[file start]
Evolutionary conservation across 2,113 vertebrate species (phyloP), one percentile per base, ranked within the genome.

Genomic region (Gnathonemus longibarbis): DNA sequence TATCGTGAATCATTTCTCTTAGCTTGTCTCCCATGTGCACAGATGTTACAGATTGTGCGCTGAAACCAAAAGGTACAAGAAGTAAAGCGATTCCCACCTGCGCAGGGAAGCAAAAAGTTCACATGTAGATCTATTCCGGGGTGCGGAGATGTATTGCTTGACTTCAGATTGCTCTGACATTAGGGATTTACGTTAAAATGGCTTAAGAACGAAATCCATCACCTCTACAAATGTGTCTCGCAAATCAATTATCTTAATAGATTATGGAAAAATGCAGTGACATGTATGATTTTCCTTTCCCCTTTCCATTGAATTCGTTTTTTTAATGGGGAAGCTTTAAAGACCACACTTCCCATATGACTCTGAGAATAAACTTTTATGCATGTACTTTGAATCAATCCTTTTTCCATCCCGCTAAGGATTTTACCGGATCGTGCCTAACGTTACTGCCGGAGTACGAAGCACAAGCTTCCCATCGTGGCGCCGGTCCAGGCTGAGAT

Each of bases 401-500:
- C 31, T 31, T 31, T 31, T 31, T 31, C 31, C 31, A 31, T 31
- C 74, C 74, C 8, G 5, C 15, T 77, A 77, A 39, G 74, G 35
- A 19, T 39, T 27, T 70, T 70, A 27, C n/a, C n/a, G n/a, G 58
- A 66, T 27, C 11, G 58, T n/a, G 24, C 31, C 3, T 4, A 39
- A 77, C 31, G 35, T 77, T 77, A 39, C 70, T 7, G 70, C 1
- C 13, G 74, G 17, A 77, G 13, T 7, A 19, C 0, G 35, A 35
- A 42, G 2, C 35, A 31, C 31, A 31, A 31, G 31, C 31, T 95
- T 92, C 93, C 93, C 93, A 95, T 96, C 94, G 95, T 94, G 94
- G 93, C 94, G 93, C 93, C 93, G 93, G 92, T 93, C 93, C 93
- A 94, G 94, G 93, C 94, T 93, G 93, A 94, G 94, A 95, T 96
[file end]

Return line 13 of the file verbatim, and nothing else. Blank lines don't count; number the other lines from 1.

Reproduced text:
- A 94, G 94, G 93, C 94, T 93, G 93, A 94, G 94, A 95, T 96